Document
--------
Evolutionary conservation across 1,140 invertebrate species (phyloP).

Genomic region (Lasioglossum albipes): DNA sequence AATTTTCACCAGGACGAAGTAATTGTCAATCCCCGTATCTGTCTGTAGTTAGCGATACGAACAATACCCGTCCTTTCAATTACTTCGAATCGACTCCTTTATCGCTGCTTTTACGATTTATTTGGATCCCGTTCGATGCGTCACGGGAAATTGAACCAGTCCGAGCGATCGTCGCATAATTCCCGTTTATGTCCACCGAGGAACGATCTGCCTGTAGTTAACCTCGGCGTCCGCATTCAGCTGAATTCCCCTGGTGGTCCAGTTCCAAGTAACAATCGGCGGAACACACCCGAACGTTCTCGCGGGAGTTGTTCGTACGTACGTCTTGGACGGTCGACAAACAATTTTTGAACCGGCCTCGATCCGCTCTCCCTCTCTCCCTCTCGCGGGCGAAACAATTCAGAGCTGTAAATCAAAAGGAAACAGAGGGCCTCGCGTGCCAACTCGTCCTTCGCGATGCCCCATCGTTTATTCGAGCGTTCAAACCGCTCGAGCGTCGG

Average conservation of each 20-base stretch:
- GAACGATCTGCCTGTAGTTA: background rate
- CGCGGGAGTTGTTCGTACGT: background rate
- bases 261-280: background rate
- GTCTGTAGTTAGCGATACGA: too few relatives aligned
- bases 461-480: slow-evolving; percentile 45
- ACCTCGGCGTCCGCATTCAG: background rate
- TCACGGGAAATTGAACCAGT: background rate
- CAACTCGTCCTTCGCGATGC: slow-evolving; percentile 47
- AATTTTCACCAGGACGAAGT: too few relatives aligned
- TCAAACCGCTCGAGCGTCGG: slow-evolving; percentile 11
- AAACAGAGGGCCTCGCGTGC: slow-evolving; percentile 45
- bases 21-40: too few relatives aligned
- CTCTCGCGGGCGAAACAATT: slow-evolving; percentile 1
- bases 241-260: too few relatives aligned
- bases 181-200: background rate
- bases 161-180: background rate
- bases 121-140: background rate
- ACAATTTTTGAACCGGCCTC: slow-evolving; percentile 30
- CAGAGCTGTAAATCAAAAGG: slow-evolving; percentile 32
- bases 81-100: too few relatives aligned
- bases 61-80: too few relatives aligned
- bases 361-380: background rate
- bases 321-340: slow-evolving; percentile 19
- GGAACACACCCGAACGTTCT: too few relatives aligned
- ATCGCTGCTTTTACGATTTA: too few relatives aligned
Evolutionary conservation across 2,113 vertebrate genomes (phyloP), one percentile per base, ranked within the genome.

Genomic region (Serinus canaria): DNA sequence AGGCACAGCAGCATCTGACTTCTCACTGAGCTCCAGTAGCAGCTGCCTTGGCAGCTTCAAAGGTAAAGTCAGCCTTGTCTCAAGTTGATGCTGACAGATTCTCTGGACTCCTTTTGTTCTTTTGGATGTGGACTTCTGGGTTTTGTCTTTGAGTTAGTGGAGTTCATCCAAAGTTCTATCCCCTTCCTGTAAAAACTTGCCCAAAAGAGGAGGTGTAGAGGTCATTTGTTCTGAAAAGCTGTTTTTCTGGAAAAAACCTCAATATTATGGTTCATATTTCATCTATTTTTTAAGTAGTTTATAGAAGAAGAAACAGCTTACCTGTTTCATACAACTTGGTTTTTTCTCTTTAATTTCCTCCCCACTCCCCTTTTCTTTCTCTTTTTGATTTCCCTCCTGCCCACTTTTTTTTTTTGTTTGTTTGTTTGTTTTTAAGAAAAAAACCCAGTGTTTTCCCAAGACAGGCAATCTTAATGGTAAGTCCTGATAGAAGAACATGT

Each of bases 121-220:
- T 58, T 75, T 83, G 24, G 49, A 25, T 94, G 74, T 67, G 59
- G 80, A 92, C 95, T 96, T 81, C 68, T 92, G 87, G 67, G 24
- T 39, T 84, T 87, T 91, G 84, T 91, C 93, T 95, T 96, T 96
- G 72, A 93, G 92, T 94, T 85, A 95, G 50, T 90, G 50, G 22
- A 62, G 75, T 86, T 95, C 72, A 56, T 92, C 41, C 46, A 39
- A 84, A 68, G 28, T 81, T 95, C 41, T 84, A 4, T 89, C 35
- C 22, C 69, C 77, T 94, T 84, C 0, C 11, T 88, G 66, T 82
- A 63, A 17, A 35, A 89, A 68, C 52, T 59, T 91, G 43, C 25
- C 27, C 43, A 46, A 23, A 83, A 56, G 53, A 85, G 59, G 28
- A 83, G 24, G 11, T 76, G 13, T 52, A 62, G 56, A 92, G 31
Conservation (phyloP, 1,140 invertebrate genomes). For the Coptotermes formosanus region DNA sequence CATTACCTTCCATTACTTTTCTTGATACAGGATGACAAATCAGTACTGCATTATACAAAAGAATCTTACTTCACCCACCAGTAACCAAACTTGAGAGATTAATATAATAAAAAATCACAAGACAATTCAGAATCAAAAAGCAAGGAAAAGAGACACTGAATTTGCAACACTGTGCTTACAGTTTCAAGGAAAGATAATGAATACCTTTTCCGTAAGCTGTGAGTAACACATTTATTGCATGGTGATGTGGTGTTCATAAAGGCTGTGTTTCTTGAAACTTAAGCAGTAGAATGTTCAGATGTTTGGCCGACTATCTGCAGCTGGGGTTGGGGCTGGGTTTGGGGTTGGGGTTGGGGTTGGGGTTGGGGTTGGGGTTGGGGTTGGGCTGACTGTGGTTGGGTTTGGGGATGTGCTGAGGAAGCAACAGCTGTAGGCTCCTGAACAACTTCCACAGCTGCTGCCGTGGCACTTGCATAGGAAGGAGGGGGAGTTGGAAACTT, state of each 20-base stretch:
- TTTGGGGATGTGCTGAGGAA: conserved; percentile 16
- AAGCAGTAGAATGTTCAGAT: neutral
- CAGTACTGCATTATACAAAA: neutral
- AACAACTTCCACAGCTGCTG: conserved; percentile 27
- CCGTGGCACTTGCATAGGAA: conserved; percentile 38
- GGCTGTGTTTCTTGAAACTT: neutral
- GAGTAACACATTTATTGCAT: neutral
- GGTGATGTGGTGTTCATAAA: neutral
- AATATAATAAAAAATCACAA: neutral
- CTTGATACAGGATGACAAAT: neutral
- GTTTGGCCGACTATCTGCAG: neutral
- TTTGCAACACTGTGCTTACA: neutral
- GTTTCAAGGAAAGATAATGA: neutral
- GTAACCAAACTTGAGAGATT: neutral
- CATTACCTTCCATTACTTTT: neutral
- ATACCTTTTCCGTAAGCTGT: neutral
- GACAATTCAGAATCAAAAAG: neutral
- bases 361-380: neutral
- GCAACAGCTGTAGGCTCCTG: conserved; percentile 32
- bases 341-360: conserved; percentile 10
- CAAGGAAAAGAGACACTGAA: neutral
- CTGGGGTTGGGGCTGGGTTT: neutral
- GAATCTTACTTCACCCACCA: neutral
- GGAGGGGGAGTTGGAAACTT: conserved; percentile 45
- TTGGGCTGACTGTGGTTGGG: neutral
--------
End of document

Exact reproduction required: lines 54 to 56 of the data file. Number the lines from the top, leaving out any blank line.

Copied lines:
- TTTGCAACACTGTGCTTACA: neutral
- GTTTCAAGGAAAGATAATGA: neutral
- GTAACCAAACTTGAGAGATT: neutral